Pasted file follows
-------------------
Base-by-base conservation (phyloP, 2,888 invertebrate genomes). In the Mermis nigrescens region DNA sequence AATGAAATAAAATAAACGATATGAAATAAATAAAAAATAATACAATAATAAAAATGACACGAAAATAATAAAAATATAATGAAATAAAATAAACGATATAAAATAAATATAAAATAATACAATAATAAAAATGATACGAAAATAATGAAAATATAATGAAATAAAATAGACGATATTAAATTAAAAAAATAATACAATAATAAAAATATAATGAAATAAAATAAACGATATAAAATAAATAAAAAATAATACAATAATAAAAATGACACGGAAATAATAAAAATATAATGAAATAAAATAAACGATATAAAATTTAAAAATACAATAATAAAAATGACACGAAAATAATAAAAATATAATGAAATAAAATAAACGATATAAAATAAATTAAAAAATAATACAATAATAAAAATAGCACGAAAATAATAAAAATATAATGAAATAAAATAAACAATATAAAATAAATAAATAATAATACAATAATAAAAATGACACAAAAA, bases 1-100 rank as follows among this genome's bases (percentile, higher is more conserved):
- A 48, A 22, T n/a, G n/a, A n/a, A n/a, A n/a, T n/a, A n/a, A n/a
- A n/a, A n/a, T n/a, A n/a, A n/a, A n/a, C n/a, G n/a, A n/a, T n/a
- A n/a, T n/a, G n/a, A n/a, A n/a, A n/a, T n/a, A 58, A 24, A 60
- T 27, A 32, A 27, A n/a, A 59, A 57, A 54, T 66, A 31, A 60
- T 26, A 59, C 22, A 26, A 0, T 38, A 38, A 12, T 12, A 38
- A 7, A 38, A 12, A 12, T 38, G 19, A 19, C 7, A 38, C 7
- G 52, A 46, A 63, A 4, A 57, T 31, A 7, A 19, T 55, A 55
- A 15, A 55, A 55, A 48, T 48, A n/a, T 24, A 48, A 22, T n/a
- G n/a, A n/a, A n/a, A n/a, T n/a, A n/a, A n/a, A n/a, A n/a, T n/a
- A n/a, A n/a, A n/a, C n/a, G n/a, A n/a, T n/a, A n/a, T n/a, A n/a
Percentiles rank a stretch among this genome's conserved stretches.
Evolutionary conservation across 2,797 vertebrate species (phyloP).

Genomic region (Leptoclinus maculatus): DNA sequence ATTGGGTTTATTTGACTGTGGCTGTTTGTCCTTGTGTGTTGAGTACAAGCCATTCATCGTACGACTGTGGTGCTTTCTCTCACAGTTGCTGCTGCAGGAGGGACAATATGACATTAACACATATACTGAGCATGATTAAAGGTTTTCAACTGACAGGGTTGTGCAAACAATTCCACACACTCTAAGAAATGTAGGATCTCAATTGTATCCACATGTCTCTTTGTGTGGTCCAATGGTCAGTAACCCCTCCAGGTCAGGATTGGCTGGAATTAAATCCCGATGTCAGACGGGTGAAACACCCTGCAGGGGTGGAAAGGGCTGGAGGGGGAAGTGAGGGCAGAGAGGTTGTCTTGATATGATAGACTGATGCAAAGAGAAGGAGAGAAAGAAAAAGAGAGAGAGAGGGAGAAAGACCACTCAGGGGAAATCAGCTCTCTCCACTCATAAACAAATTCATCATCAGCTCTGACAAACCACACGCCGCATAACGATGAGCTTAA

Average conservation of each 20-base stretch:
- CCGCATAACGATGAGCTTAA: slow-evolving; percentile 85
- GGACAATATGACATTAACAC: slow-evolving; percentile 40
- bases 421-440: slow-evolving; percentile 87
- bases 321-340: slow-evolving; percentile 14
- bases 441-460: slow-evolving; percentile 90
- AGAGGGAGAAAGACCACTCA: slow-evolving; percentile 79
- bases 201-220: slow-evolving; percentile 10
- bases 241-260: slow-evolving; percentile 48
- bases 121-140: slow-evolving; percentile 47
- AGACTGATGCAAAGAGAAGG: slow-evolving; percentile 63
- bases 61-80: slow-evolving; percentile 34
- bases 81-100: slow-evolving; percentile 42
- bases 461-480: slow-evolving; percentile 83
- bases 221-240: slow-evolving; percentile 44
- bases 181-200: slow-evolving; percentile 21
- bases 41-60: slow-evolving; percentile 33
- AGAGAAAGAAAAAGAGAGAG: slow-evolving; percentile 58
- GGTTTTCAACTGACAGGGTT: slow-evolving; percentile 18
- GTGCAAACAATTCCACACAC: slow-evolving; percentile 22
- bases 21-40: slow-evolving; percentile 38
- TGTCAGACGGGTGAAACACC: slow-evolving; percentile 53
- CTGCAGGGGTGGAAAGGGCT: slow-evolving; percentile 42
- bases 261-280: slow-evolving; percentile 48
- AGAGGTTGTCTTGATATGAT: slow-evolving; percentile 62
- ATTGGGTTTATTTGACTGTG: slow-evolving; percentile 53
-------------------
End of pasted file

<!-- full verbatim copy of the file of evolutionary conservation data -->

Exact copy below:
Base-by-base conservation (phyloP, 2,888 invertebrate genomes). In the Mermis nigrescens region DNA sequence AATGAAATAAAATAAACGATATGAAATAAATAAAAAATAATACAATAATAAAAATGACACGAAAATAATAAAAATATAATGAAATAAAATAAACGATATAAAATAAATATAAAATAATACAATAATAAAAATGATACGAAAATAATGAAAATATAATGAAATAAAATAGACGATATTAAATTAAAAAAATAATACAATAATAAAAATATAATGAAATAAAATAAACGATATAAAATAAATAAAAAATAATACAATAATAAAAATGACACGGAAATAATAAAAATATAATGAAATAAAATAAACGATATAAAATTTAAAAATACAATAATAAAAATGACACGAAAATAATAAAAATATAATGAAATAAAATAAACGATATAAAATAAATTAAAAAATAATACAATAATAAAAATAGCACGAAAATAATAAAAATATAATGAAATAAAATAAACAATATAAAATAAATAAATAATAATACAATAATAAAAATGACACAAAAA, bases 1-100 rank as follows among this genome's bases (percentile, higher is more conserved):
- A 48, A 22, T n/a, G n/a, A n/a, A n/a, A n/a, T n/a, A n/a, A n/a
- A n/a, A n/a, T n/a, A n/a, A n/a, A n/a, C n/a, G n/a, A n/a, T n/a
- A n/a, T n/a, G n/a, A n/a, A n/a, A n/a, T n/a, A 58, A 24, A 60
- T 27, A 32, A 27, A n/a, A 59, A 57, A 54, T 66, A 31, A 60
- T 26, A 59, C 22, A 26, A 0, T 38, A 38, A 12, T 12, A 38
- A 7, A 38, A 12, A 12, T 38, G 19, A 19, C 7, A 38, C 7
- G 52, A 46, A 63, A 4, A 57, T 31, A 7, A 19, T 55, A 55
- A 15, A 55, A 55, A 48, T 48, A n/a, T 24, A 48, A 22, T n/a
- G n/a, A n/a, A n/a, A n/a, T n/a, A n/a, A n/a, A n/a, A n/a, T n/a
- A n/a, A n/a, A n/a, C n/a, G n/a, A n/a, T n/a, A n/a, T n/a, A n/a
Percentiles rank a stretch among this genome's conserved stretches.
Evolutionary conservation across 2,797 vertebrate species (phyloP).

Genomic region (Leptoclinus maculatus): DNA sequence ATTGGGTTTATTTGACTGTGGCTGTTTGTCCTTGTGTGTTGAGTACAAGCCATTCATCGTACGACTGTGGTGCTTTCTCTCACAGTTGCTGCTGCAGGAGGGACAATATGACATTAACACATATACTGAGCATGATTAAAGGTTTTCAACTGACAGGGTTGTGCAAACAATTCCACACACTCTAAGAAATGTAGGATCTCAATTGTATCCACATGTCTCTTTGTGTGGTCCAATGGTCAGTAACCCCTCCAGGTCAGGATTGGCTGGAATTAAATCCCGATGTCAGACGGGTGAAACACCCTGCAGGGGTGGAAAGGGCTGGAGGGGGAAGTGAGGGCAGAGAGGTTGTCTTGATATGATAGACTGATGCAAAGAGAAGGAGAGAAAGAAAAAGAGAGAGAGAGGGAGAAAGACCACTCAGGGGAAATCAGCTCTCTCCACTCATAAACAAATTCATCATCAGCTCTGACAAACCACACGCCGCATAACGATGAGCTTAA

Average conservation of each 20-base stretch:
- CCGCATAACGATGAGCTTAA: slow-evolving; percentile 85
- GGACAATATGACATTAACAC: slow-evolving; percentile 40
- bases 421-440: slow-evolving; percentile 87
- bases 321-340: slow-evolving; percentile 14
- bases 441-460: slow-evolving; percentile 90
- AGAGGGAGAAAGACCACTCA: slow-evolving; percentile 79
- bases 201-220: slow-evolving; percentile 10
- bases 241-260: slow-evolving; percentile 48
- bases 121-140: slow-evolving; percentile 47
- AGACTGATGCAAAGAGAAGG: slow-evolving; percentile 63
- bases 61-80: slow-evolving; percentile 34
- bases 81-100: slow-evolving; percentile 42
- bases 461-480: slow-evolving; percentile 83
- bases 221-240: slow-evolving; percentile 44
- bases 181-200: slow-evolving; percentile 21
- bases 41-60: slow-evolving; percentile 33
- AGAGAAAGAAAAAGAGAGAG: slow-evolving; percentile 58
- GGTTTTCAACTGACAGGGTT: slow-evolving; percentile 18
- GTGCAAACAATTCCACACAC: slow-evolving; percentile 22
- bases 21-40: slow-evolving; percentile 38
- TGTCAGACGGGTGAAACACC: slow-evolving; percentile 53
- CTGCAGGGGTGGAAAGGGCT: slow-evolving; percentile 42
- bases 261-280: slow-evolving; percentile 48
- AGAGGTTGTCTTGATATGAT: slow-evolving; percentile 62
- ATTGGGTTTATTTGACTGTG: slow-evolving; percentile 53